I have been fascinated with virtual characters ever since reading science-fiction novels that featured sentient personas that provided guidance to captains of starships on intergalactic missions. Those concepts migrated to television and cinema, from Star Trek’s holodeck simulations in the ’60s, to Max Headroom in the ’80s, to the holographic virtual companion Joi in the film Blade Runner 2049.
Although the idea of virtual humans has been around in pop culture, anime, and science fiction, the Japanese brought the concept of “virtual idols” to reality when the Horipro talent agency launched Kyoko Date in 1996, and Ken-ichi Kutsugi designed and created Terai Yuki in 1997. Both became CG pop stars and digital personalities who released CDs that garnered some airplay. They were covered by the media, made television and radio appearances and music videos, and were even featured in publications and ads. Neither was able to create enough interesting follow-up content to sustain their initial adulation or enjoy more than limited success.
Eventually, virtual idols waned in popularity, but in 2007, a turquoise-haired virtual idol named Hatsune Miku started the resurgence and rocketed to stardom in Japan. Crypton Future Media created the character using the Vocaloid engine, a synthesized voice technology developed by Yamaha that was able to autotune notes in a human-like manner based on user input. This gave Hatsune Miku a unique voice and personality that enabled users to create original music and dialogue for the character. She became a digital phenom due to the collaborative nature of her multimedia content, which was openly shared on Nico Nico Douga, a popular Japanese consumer-streaming platform where fans were encouraged to write original music and remixes, create and edit videos, and illustrate and animate 2D and 3D renditions of her.
Hatsune Miku performs live as an animated holographic singer at concerts around the world. Her fanbase numbers in the millions, and she has hundreds of millions of views and listens across the internet. She has appeared in TV commercials, TV shows, animations, books, and magazines, as well as on billboards, promotional cars, and online soundtracks. She even has a full line of action figures.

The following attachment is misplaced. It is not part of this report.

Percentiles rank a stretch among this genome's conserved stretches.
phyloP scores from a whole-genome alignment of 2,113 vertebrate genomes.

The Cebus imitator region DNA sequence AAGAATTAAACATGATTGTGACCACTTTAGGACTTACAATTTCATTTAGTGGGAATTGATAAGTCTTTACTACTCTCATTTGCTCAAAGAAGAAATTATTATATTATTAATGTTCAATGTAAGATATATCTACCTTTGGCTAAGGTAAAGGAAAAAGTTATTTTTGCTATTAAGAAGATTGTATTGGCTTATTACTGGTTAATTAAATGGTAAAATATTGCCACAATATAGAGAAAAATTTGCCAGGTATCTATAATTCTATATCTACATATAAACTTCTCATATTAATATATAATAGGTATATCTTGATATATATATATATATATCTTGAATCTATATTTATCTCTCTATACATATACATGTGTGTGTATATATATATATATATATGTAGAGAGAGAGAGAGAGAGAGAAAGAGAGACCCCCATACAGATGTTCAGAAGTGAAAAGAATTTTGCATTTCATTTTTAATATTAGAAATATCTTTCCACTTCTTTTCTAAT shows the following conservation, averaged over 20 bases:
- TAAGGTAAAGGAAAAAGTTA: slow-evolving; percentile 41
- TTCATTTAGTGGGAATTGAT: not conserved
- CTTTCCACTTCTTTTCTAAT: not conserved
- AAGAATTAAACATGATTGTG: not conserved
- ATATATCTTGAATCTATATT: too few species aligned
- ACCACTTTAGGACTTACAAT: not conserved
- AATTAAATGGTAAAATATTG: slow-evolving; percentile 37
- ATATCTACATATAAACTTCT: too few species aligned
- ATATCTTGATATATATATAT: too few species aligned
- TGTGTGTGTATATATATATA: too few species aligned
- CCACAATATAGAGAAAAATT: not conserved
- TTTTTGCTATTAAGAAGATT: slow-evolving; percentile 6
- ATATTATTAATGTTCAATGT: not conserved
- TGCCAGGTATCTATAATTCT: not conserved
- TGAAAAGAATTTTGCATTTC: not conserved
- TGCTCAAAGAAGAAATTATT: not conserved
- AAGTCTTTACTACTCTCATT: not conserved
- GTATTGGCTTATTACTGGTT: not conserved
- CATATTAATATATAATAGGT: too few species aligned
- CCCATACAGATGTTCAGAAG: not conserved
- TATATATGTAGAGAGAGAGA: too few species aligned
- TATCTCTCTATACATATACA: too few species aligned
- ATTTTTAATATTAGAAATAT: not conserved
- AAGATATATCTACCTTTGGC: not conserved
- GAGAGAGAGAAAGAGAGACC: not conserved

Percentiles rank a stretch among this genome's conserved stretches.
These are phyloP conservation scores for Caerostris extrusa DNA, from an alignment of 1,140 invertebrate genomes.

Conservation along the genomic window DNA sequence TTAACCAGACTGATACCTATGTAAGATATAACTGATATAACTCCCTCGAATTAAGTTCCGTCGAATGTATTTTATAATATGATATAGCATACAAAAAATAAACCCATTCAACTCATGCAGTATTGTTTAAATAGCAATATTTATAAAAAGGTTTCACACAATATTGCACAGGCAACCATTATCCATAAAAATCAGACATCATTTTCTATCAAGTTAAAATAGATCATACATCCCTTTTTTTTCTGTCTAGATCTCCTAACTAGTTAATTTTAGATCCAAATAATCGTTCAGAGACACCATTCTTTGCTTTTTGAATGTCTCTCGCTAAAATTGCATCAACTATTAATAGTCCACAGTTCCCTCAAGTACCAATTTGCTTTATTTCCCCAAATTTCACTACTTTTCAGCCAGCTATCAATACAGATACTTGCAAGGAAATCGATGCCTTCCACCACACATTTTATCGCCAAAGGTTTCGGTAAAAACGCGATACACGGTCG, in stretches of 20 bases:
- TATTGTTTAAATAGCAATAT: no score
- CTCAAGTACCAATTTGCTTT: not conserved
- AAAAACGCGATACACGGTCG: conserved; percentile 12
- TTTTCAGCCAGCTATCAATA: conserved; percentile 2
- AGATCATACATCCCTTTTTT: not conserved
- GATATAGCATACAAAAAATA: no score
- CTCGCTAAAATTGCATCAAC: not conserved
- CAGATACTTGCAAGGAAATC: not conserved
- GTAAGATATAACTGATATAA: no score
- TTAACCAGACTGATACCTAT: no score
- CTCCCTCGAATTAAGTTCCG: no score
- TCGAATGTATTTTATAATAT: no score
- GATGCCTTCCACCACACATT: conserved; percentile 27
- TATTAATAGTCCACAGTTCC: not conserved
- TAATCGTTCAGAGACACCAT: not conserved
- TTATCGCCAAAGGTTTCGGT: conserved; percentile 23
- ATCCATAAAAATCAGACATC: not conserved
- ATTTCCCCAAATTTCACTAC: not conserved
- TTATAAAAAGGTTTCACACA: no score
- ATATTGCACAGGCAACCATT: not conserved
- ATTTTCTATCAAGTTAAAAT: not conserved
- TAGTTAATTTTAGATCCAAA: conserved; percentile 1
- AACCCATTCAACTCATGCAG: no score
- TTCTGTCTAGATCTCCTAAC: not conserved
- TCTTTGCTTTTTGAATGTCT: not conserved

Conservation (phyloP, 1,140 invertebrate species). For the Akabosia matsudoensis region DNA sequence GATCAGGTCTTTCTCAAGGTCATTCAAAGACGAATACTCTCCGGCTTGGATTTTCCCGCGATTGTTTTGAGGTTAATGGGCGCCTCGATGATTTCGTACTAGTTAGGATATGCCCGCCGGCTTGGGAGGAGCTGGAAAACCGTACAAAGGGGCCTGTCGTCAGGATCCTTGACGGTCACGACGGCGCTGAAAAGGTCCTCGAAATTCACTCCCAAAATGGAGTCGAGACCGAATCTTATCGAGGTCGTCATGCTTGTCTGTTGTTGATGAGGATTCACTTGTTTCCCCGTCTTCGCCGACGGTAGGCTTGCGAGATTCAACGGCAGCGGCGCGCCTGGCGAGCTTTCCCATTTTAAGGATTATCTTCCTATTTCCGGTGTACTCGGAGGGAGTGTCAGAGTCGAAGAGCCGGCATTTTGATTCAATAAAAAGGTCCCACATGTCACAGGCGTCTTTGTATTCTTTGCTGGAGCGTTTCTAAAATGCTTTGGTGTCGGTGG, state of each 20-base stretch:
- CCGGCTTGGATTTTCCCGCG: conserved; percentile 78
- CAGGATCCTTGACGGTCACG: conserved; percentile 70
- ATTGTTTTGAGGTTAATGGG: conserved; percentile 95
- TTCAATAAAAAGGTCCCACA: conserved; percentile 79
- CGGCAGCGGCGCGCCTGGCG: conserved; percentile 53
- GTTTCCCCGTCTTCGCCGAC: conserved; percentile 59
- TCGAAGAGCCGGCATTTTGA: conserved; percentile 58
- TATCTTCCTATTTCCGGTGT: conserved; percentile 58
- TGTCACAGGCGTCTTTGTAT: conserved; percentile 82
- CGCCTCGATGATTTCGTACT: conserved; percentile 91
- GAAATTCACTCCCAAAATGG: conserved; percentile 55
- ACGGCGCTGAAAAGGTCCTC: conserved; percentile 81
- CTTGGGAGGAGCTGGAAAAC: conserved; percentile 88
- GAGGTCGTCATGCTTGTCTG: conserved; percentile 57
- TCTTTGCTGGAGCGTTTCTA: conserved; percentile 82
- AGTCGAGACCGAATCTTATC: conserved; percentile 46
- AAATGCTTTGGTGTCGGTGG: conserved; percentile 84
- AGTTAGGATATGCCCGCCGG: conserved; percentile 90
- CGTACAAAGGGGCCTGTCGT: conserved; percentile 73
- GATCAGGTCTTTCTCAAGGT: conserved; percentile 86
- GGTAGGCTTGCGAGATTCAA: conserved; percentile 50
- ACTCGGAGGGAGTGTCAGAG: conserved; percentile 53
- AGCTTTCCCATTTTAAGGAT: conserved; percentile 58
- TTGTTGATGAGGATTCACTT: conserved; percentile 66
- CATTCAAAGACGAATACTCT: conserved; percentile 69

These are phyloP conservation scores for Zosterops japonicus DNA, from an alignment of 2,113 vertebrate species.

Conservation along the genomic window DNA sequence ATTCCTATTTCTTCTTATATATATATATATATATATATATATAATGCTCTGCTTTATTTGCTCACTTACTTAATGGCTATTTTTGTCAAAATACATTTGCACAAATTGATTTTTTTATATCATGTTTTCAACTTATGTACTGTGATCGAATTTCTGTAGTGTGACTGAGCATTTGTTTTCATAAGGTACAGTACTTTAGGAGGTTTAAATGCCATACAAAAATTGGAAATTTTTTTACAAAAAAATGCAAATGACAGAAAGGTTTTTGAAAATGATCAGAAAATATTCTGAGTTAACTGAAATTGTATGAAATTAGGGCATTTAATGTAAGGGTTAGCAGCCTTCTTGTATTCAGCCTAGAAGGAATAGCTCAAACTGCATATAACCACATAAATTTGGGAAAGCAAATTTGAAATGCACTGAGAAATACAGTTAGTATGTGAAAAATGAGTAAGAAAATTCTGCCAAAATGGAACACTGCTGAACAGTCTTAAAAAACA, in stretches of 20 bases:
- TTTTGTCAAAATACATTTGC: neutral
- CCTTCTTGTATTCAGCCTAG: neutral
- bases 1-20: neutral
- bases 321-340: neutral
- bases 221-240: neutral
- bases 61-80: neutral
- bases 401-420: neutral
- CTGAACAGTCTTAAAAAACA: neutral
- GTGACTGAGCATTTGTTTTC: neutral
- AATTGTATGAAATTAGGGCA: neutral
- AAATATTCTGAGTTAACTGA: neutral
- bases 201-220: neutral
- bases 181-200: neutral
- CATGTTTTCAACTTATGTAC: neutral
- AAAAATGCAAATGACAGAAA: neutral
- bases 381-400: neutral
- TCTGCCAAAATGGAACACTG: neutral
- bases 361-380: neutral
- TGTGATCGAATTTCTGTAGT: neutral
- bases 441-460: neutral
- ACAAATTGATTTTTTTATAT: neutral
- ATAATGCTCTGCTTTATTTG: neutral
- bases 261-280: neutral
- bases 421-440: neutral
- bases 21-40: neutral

Due to the popularity of Hatsune Miku and low-cost hardware and software, the proliferation of “Virtual YouTubers” has been increasing in Japan. Virtual YouTubers are animated characters generated in real time using reasonably priced motion capture software, motion capture hardware, and open source animation software MikuMikuDance (MMD). One popular Virtual YouTuber, Kizuna Ai, has her own YouTube channel, A.I., which has more than 1.5 million subscribers and is rapidly growing. Ai creates Let’s Play videos, instructs viewers in how-to videos, and vlogs about various subjects on her channel. She faces increasing competition as more and more Virtual Idols are being released on a consistent basis.
The technologies and tools for animating CG characters in real-time are now more accessible to companies, educators, and content creators. Mostly, they require either low-cost facial tracking software or a gaming engine such as Unreal or Unity installed on mid- to upper-level consumer laptops with powerful GPUs. A new generation of mobile apps with facial and body tracking technology will take advantage of ARKit and ARCore, making it easier to animate characters from mobile phones.
Since the technology is becoming simpler and more cost-effective, computer-generated personalities and avatars will become more prevalent in the virtual space and online for live events, corporate communications, customer support, and training, and avatars will be integrated into more presentations. The level of sophistication of produced streams will feature dynamic data displays, virtual sets, animations, interactive objects and environments, live feeds, social media, motion graphics, and more.
Content producers will find new ways of using these tools to improve on how people interact with their clients to achieve their creative and business objectives. Production for cinema, television, gaming, and live streaming will be merged into one common pipeline.
In their current state, holograms and virtual characters are puppeted by actors using head cameras and mocap suits. Eventually, characters will be driven by AI, which will have a profound effect on enterprise media and improve viewer satisfaction. It will also enable animated characters to speak directly with their viewers, eventually giving them increasingly human-like personalities that viewers can relate to and connect with on more a hyper-personalized level.
[This article appears in the April/May 2018 issue of Streaming Media magazine as “Real-Time Virtual Characters and Idols Will Create New Forms of Streaming Content.”]